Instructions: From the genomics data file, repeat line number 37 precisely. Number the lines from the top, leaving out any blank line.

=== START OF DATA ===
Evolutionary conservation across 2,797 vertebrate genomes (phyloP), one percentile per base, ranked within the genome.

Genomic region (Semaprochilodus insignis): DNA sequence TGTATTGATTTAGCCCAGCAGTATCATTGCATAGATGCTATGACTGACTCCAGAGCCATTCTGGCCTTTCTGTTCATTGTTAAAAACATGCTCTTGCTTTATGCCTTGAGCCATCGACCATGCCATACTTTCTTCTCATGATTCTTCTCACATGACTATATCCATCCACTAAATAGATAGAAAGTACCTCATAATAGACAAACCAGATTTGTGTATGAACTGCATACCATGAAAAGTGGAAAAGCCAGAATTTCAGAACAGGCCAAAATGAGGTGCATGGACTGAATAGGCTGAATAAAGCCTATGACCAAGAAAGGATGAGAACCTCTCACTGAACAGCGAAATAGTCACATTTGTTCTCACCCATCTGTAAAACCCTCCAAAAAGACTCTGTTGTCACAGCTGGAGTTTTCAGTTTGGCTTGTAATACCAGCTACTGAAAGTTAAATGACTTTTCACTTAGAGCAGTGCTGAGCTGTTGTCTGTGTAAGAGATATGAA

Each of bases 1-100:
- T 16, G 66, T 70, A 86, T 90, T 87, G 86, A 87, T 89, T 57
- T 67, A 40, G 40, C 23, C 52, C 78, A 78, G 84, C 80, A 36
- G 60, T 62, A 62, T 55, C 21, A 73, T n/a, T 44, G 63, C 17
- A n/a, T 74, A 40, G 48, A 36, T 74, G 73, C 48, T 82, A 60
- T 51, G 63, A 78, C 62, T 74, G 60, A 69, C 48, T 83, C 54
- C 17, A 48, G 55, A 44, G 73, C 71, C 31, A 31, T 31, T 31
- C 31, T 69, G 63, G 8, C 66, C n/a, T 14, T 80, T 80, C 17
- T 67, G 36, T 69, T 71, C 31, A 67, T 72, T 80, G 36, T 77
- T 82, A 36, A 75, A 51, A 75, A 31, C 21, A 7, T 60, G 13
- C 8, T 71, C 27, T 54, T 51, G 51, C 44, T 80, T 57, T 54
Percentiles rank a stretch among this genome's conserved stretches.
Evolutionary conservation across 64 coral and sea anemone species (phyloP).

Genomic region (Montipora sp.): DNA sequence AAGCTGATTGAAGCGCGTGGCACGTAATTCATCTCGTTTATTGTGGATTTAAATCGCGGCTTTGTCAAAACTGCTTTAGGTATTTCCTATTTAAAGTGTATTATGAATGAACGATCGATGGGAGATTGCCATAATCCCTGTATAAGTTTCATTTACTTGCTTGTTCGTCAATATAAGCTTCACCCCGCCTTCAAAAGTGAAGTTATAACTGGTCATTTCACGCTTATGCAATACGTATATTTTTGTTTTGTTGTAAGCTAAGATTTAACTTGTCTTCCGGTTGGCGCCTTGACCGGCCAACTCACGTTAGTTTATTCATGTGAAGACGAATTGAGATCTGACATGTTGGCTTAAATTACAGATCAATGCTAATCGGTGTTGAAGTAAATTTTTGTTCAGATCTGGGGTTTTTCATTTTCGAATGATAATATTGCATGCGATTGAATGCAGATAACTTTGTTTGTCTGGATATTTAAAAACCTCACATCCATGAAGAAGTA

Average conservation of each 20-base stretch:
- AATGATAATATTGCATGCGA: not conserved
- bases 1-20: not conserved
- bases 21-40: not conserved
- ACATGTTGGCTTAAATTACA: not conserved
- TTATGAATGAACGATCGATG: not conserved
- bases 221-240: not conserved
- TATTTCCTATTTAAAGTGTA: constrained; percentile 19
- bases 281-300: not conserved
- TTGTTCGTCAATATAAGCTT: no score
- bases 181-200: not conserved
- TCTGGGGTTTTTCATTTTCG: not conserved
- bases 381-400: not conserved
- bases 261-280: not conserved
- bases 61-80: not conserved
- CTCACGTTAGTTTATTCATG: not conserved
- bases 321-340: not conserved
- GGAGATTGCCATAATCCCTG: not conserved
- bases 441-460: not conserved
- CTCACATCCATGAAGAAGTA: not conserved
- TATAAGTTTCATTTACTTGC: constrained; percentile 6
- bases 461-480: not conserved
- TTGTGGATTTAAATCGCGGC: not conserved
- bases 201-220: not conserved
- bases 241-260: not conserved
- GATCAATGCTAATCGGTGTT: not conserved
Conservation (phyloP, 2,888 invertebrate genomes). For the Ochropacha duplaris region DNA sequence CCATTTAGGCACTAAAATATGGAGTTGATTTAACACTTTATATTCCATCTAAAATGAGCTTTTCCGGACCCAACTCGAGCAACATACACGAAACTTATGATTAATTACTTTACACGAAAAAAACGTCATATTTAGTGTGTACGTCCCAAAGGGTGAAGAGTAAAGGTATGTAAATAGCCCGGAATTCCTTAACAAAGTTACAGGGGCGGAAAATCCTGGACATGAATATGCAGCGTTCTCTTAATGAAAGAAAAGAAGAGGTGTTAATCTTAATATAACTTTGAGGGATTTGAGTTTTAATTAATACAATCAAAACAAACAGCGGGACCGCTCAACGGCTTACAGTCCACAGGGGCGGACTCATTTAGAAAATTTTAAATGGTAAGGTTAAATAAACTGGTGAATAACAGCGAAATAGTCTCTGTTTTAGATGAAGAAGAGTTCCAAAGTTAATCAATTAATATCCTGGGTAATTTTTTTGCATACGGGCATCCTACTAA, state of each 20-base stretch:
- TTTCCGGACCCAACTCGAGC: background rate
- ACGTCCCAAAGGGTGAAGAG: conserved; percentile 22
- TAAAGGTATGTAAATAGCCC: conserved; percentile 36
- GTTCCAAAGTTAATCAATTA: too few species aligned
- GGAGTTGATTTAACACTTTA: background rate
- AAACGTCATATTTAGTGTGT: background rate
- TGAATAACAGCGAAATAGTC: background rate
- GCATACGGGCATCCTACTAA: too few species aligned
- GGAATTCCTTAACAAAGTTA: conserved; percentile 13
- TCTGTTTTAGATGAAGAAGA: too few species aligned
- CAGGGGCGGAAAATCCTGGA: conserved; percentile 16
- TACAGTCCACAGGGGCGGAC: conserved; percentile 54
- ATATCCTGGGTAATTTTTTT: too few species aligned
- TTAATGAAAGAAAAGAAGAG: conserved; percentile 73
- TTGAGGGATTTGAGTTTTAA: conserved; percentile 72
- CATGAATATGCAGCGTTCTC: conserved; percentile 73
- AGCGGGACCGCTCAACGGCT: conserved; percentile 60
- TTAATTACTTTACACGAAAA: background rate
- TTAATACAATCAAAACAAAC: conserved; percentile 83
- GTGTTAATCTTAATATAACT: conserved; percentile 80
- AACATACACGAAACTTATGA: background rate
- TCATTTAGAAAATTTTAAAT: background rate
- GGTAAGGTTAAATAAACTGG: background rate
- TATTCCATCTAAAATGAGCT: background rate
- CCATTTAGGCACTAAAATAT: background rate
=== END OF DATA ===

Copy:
- TATAAGTTTCATTTACTTGC: constrained; percentile 6